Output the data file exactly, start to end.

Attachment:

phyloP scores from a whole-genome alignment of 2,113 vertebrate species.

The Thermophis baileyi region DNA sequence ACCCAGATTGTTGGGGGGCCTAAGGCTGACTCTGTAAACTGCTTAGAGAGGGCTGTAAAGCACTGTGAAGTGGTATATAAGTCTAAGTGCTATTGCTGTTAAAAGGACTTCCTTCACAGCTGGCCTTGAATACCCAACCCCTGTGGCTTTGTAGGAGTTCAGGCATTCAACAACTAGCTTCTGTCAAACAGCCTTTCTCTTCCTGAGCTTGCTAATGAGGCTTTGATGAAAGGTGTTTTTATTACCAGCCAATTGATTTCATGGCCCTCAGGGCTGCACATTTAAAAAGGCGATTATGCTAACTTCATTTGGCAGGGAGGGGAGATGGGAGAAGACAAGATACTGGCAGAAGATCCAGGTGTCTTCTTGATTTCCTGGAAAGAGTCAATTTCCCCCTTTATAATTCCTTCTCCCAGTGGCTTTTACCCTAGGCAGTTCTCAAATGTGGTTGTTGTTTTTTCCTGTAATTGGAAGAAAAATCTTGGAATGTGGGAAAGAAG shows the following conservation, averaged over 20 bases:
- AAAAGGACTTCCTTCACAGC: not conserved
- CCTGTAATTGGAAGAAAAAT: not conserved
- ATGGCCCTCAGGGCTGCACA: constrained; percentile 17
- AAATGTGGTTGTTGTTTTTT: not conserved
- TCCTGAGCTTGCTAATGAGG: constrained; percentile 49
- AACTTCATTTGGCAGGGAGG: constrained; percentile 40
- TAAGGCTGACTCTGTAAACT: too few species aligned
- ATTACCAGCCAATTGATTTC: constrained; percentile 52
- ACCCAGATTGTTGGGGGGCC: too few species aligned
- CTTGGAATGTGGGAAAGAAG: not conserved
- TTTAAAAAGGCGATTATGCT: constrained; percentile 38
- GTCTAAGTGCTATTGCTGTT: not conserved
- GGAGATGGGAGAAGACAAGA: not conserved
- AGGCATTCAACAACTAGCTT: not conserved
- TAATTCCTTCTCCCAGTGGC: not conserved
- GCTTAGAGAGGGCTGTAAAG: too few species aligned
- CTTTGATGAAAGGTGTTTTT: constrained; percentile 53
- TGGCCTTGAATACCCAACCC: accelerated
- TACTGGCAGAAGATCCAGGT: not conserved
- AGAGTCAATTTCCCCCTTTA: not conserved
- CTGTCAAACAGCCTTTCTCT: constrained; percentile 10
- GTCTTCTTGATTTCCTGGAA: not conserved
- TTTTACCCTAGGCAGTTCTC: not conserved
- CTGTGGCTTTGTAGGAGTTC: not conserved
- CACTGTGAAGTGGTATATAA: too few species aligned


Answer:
phyloP scores from a whole-genome alignment of 2,113 vertebrate species.

The Thermophis baileyi region DNA sequence ACCCAGATTGTTGGGGGGCCTAAGGCTGACTCTGTAAACTGCTTAGAGAGGGCTGTAAAGCACTGTGAAGTGGTATATAAGTCTAAGTGCTATTGCTGTTAAAAGGACTTCCTTCACAGCTGGCCTTGAATACCCAACCCCTGTGGCTTTGTAGGAGTTCAGGCATTCAACAACTAGCTTCTGTCAAACAGCCTTTCTCTTCCTGAGCTTGCTAATGAGGCTTTGATGAAAGGTGTTTTTATTACCAGCCAATTGATTTCATGGCCCTCAGGGCTGCACATTTAAAAAGGCGATTATGCTAACTTCATTTGGCAGGGAGGGGAGATGGGAGAAGACAAGATACTGGCAGAAGATCCAGGTGTCTTCTTGATTTCCTGGAAAGAGTCAATTTCCCCCTTTATAATTCCTTCTCCCAGTGGCTTTTACCCTAGGCAGTTCTCAAATGTGGTTGTTGTTTTTTCCTGTAATTGGAAGAAAAATCTTGGAATGTGGGAAAGAAG shows the following conservation, averaged over 20 bases:
- AAAAGGACTTCCTTCACAGC: not conserved
- CCTGTAATTGGAAGAAAAAT: not conserved
- ATGGCCCTCAGGGCTGCACA: constrained; percentile 17
- AAATGTGGTTGTTGTTTTTT: not conserved
- TCCTGAGCTTGCTAATGAGG: constrained; percentile 49
- AACTTCATTTGGCAGGGAGG: constrained; percentile 40
- TAAGGCTGACTCTGTAAACT: too few species aligned
- ATTACCAGCCAATTGATTTC: constrained; percentile 52
- ACCCAGATTGTTGGGGGGCC: too few species aligned
- CTTGGAATGTGGGAAAGAAG: not conserved
- TTTAAAAAGGCGATTATGCT: constrained; percentile 38
- GTCTAAGTGCTATTGCTGTT: not conserved
- GGAGATGGGAGAAGACAAGA: not conserved
- AGGCATTCAACAACTAGCTT: not conserved
- TAATTCCTTCTCCCAGTGGC: not conserved
- GCTTAGAGAGGGCTGTAAAG: too few species aligned
- CTTTGATGAAAGGTGTTTTT: constrained; percentile 53
- TGGCCTTGAATACCCAACCC: accelerated
- TACTGGCAGAAGATCCAGGT: not conserved
- AGAGTCAATTTCCCCCTTTA: not conserved
- CTGTCAAACAGCCTTTCTCT: constrained; percentile 10
- GTCTTCTTGATTTCCTGGAA: not conserved
- TTTTACCCTAGGCAGTTCTC: not conserved
- CTGTGGCTTTGTAGGAGTTC: not conserved
- CACTGTGAAGTGGTATATAA: too few species aligned